Second Circuit Remands “Whole Grain” Cheez-It Lawsuit
The United States Court of Appeals for the Second Circuit held that a New York district court erred in ruling that labeling Kellogg’s Cheez-It crackers as “whole grain” was not misleading, despite the fact that the snacks were primarily made from enriched white flour. Thus, the Second Circuit vacated the decision and remanded the case for further proceedings.
In 2016, Kristen Mantikas and two co-plaintiffs filed a lawsuit against Cheez-It manufacturer Kellogg Co., alleging the “whole grain” Cheez-It labels violated New York and California’s consumer protection laws. Plaintiffs sought declaratory and injunctive relief, as well as monetary damages, on behalf of a putative class of all persons residing in the U.S. and its territories who purchased whole grain Cheez-Its since May 19, 2010. Plaintiffs argued they purchased the “whole grain” Cheez-Its because the “whole grain” label claims caused them to believe that the grain content of the crackers was predominantly whole grain. However, U.S. District Judge Sandra J. Feurstein dismissed the case in 2017 and adopted Kellogg’s argument that the Cheez-It labeling was not misleading. Judge Feurstein stated that the ingredient list clearly declared whole grain flour as the second or third ingredient, whereas enriched white flour – the most predominant ingredient in the cracker – was declared first. Further, she stated that the Nutrition Facts Panel showed that only five or eights grams, out of a 29 gram serving size, were whole grain.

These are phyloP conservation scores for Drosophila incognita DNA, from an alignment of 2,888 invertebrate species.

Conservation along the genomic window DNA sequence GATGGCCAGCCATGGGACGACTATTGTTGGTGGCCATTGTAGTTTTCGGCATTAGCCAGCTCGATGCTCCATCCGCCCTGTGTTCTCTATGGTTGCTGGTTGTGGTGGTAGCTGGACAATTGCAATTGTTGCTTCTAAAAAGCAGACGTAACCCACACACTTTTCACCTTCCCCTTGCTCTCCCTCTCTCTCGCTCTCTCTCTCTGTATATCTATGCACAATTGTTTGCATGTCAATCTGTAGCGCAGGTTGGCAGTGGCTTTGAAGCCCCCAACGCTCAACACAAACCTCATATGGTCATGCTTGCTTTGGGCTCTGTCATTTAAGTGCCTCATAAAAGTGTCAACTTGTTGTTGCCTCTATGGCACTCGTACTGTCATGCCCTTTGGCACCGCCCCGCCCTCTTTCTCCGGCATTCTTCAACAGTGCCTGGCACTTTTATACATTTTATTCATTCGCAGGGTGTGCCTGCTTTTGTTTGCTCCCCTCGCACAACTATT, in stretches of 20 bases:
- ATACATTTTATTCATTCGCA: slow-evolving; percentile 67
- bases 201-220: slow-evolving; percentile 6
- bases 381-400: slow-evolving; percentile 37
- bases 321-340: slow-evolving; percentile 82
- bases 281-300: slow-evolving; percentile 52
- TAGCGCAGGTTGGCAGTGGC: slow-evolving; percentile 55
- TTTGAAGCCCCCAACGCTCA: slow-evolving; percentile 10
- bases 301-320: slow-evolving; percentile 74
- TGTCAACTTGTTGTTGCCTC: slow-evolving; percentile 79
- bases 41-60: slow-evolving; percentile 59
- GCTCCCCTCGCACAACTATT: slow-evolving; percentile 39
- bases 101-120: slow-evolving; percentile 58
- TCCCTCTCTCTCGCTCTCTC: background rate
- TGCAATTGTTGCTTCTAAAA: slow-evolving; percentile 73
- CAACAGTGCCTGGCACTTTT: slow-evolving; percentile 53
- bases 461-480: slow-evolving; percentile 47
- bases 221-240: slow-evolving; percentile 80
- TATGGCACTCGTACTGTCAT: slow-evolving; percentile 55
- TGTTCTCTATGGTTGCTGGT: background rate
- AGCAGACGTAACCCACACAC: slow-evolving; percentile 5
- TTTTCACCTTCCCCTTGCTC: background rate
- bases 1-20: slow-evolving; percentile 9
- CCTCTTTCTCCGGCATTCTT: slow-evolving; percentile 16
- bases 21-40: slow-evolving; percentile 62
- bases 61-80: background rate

However, a three-judge panel sitting for the Second Circuit rejected that reasoning by stating it does not matter if “the side panel of the packaging discloses further detail about the product’s ingredients. […] reasonable consumers expect that the ingredient list contains more detailed information about the product that confirmsother representations of the packaging.” The Second Circuit concluded that a reasonable consumer should not be expected to consult the Nutrition Facts Panel to correct misleading information set forth in large bold type on the front of the box.
The Second Circuit went on to rebuke Kellogg for its argument that as long as all of the details of a product are disclosed somewhere on the label, the product is not misleading. “Moreover, the rule that Defendant contends emerges from these district court decisions [cited in its appellate brief]—that, as a matter of law, it is not misleading to state that a product is made with a specified ingredient if that ingredient is in fact present—would validate highly deceptive advertising and labeling. Such a rule would permit Defendant to lead consumers to believe its Cheez‐Its were made of whole grain so long as the crackers contained an iota of whole grain, along with 99.999% white flour. Such a rule would validate highly deceptive marketing.”